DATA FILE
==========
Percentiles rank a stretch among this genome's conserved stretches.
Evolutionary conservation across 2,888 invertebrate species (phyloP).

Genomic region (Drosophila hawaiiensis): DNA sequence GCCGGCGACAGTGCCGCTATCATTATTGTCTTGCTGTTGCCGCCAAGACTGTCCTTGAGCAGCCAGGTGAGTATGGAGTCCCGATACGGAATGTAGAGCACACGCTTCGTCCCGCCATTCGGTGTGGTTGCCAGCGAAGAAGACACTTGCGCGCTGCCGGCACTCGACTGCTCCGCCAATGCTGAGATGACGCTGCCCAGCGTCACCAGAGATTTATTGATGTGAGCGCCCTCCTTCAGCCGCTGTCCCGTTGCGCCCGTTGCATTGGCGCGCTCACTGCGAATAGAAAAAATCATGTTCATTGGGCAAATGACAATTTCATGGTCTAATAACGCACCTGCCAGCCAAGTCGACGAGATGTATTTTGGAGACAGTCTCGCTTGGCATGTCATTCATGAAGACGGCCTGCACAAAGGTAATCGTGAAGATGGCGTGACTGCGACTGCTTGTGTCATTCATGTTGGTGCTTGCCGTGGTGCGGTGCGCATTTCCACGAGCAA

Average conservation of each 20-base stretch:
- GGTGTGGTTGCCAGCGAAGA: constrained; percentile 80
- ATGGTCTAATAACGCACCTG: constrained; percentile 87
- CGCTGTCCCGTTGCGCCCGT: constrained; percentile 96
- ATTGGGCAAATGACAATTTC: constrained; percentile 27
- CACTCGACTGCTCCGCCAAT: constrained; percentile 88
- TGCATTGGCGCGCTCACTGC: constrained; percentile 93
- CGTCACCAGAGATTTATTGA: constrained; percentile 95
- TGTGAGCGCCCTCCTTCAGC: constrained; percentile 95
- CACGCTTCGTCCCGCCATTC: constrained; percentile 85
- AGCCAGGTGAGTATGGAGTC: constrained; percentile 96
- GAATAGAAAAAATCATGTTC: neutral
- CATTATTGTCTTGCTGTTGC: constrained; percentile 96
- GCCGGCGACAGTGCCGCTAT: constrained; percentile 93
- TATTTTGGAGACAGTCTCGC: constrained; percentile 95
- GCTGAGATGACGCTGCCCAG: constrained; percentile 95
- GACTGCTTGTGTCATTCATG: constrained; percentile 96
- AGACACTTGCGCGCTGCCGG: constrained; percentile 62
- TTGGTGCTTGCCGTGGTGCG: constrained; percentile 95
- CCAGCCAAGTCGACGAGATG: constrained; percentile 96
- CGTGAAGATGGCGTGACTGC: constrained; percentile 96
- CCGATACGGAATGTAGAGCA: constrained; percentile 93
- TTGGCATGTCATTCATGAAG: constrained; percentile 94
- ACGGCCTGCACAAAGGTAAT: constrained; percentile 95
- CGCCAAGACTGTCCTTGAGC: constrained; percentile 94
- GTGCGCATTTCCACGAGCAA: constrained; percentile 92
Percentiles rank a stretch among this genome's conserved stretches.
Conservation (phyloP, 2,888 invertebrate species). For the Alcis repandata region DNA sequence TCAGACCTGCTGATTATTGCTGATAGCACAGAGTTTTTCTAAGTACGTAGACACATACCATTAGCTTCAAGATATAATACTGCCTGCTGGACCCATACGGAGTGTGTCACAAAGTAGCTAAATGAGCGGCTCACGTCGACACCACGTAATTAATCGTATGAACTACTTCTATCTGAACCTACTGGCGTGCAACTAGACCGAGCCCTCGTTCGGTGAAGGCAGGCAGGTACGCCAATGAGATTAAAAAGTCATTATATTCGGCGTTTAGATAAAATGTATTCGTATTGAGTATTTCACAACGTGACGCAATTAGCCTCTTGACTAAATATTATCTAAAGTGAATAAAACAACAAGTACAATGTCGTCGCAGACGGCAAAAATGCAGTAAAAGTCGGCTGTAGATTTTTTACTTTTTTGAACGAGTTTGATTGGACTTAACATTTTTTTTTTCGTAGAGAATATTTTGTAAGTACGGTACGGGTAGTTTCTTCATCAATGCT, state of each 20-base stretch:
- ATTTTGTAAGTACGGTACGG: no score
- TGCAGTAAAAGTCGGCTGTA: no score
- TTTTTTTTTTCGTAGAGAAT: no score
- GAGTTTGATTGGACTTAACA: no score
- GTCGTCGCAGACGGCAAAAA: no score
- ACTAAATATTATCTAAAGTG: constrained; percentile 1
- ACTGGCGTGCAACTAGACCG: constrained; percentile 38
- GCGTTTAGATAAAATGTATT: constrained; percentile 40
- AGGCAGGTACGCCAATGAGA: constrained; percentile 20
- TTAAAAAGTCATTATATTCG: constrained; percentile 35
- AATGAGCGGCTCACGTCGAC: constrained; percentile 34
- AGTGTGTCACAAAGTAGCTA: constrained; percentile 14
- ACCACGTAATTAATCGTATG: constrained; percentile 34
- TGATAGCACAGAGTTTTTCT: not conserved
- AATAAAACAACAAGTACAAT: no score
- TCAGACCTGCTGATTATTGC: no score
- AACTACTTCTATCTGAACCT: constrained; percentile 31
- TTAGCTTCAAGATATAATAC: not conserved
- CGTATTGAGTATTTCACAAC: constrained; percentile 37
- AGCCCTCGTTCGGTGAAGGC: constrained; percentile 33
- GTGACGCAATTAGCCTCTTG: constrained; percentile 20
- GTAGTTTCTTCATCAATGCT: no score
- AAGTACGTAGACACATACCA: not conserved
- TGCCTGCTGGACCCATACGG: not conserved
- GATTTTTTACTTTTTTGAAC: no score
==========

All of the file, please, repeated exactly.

Percentiles rank a stretch among this genome's conserved stretches.
Evolutionary conservation across 2,888 invertebrate species (phyloP).

Genomic region (Drosophila hawaiiensis): DNA sequence GCCGGCGACAGTGCCGCTATCATTATTGTCTTGCTGTTGCCGCCAAGACTGTCCTTGAGCAGCCAGGTGAGTATGGAGTCCCGATACGGAATGTAGAGCACACGCTTCGTCCCGCCATTCGGTGTGGTTGCCAGCGAAGAAGACACTTGCGCGCTGCCGGCACTCGACTGCTCCGCCAATGCTGAGATGACGCTGCCCAGCGTCACCAGAGATTTATTGATGTGAGCGCCCTCCTTCAGCCGCTGTCCCGTTGCGCCCGTTGCATTGGCGCGCTCACTGCGAATAGAAAAAATCATGTTCATTGGGCAAATGACAATTTCATGGTCTAATAACGCACCTGCCAGCCAAGTCGACGAGATGTATTTTGGAGACAGTCTCGCTTGGCATGTCATTCATGAAGACGGCCTGCACAAAGGTAATCGTGAAGATGGCGTGACTGCGACTGCTTGTGTCATTCATGTTGGTGCTTGCCGTGGTGCGGTGCGCATTTCCACGAGCAA

Average conservation of each 20-base stretch:
- GGTGTGGTTGCCAGCGAAGA: constrained; percentile 80
- ATGGTCTAATAACGCACCTG: constrained; percentile 87
- CGCTGTCCCGTTGCGCCCGT: constrained; percentile 96
- ATTGGGCAAATGACAATTTC: constrained; percentile 27
- CACTCGACTGCTCCGCCAAT: constrained; percentile 88
- TGCATTGGCGCGCTCACTGC: constrained; percentile 93
- CGTCACCAGAGATTTATTGA: constrained; percentile 95
- TGTGAGCGCCCTCCTTCAGC: constrained; percentile 95
- CACGCTTCGTCCCGCCATTC: constrained; percentile 85
- AGCCAGGTGAGTATGGAGTC: constrained; percentile 96
- GAATAGAAAAAATCATGTTC: neutral
- CATTATTGTCTTGCTGTTGC: constrained; percentile 96
- GCCGGCGACAGTGCCGCTAT: constrained; percentile 93
- TATTTTGGAGACAGTCTCGC: constrained; percentile 95
- GCTGAGATGACGCTGCCCAG: constrained; percentile 95
- GACTGCTTGTGTCATTCATG: constrained; percentile 96
- AGACACTTGCGCGCTGCCGG: constrained; percentile 62
- TTGGTGCTTGCCGTGGTGCG: constrained; percentile 95
- CCAGCCAAGTCGACGAGATG: constrained; percentile 96
- CGTGAAGATGGCGTGACTGC: constrained; percentile 96
- CCGATACGGAATGTAGAGCA: constrained; percentile 93
- TTGGCATGTCATTCATGAAG: constrained; percentile 94
- ACGGCCTGCACAAAGGTAAT: constrained; percentile 95
- CGCCAAGACTGTCCTTGAGC: constrained; percentile 94
- GTGCGCATTTCCACGAGCAA: constrained; percentile 92
Percentiles rank a stretch among this genome's conserved stretches.
Conservation (phyloP, 2,888 invertebrate species). For the Alcis repandata region DNA sequence TCAGACCTGCTGATTATTGCTGATAGCACAGAGTTTTTCTAAGTACGTAGACACATACCATTAGCTTCAAGATATAATACTGCCTGCTGGACCCATACGGAGTGTGTCACAAAGTAGCTAAATGAGCGGCTCACGTCGACACCACGTAATTAATCGTATGAACTACTTCTATCTGAACCTACTGGCGTGCAACTAGACCGAGCCCTCGTTCGGTGAAGGCAGGCAGGTACGCCAATGAGATTAAAAAGTCATTATATTCGGCGTTTAGATAAAATGTATTCGTATTGAGTATTTCACAACGTGACGCAATTAGCCTCTTGACTAAATATTATCTAAAGTGAATAAAACAACAAGTACAATGTCGTCGCAGACGGCAAAAATGCAGTAAAAGTCGGCTGTAGATTTTTTACTTTTTTGAACGAGTTTGATTGGACTTAACATTTTTTTTTTCGTAGAGAATATTTTGTAAGTACGGTACGGGTAGTTTCTTCATCAATGCT, state of each 20-base stretch:
- ATTTTGTAAGTACGGTACGG: no score
- TGCAGTAAAAGTCGGCTGTA: no score
- TTTTTTTTTTCGTAGAGAAT: no score
- GAGTTTGATTGGACTTAACA: no score
- GTCGTCGCAGACGGCAAAAA: no score
- ACTAAATATTATCTAAAGTG: constrained; percentile 1
- ACTGGCGTGCAACTAGACCG: constrained; percentile 38
- GCGTTTAGATAAAATGTATT: constrained; percentile 40
- AGGCAGGTACGCCAATGAGA: constrained; percentile 20
- TTAAAAAGTCATTATATTCG: constrained; percentile 35
- AATGAGCGGCTCACGTCGAC: constrained; percentile 34
- AGTGTGTCACAAAGTAGCTA: constrained; percentile 14
- ACCACGTAATTAATCGTATG: constrained; percentile 34
- TGATAGCACAGAGTTTTTCT: not conserved
- AATAAAACAACAAGTACAAT: no score
- TCAGACCTGCTGATTATTGC: no score
- AACTACTTCTATCTGAACCT: constrained; percentile 31
- TTAGCTTCAAGATATAATAC: not conserved
- CGTATTGAGTATTTCACAAC: constrained; percentile 37
- AGCCCTCGTTCGGTGAAGGC: constrained; percentile 33
- GTGACGCAATTAGCCTCTTG: constrained; percentile 20
- GTAGTTTCTTCATCAATGCT: no score
- AAGTACGTAGACACATACCA: not conserved
- TGCCTGCTGGACCCATACGG: not conserved
- GATTTTTTACTTTTTTGAAC: no score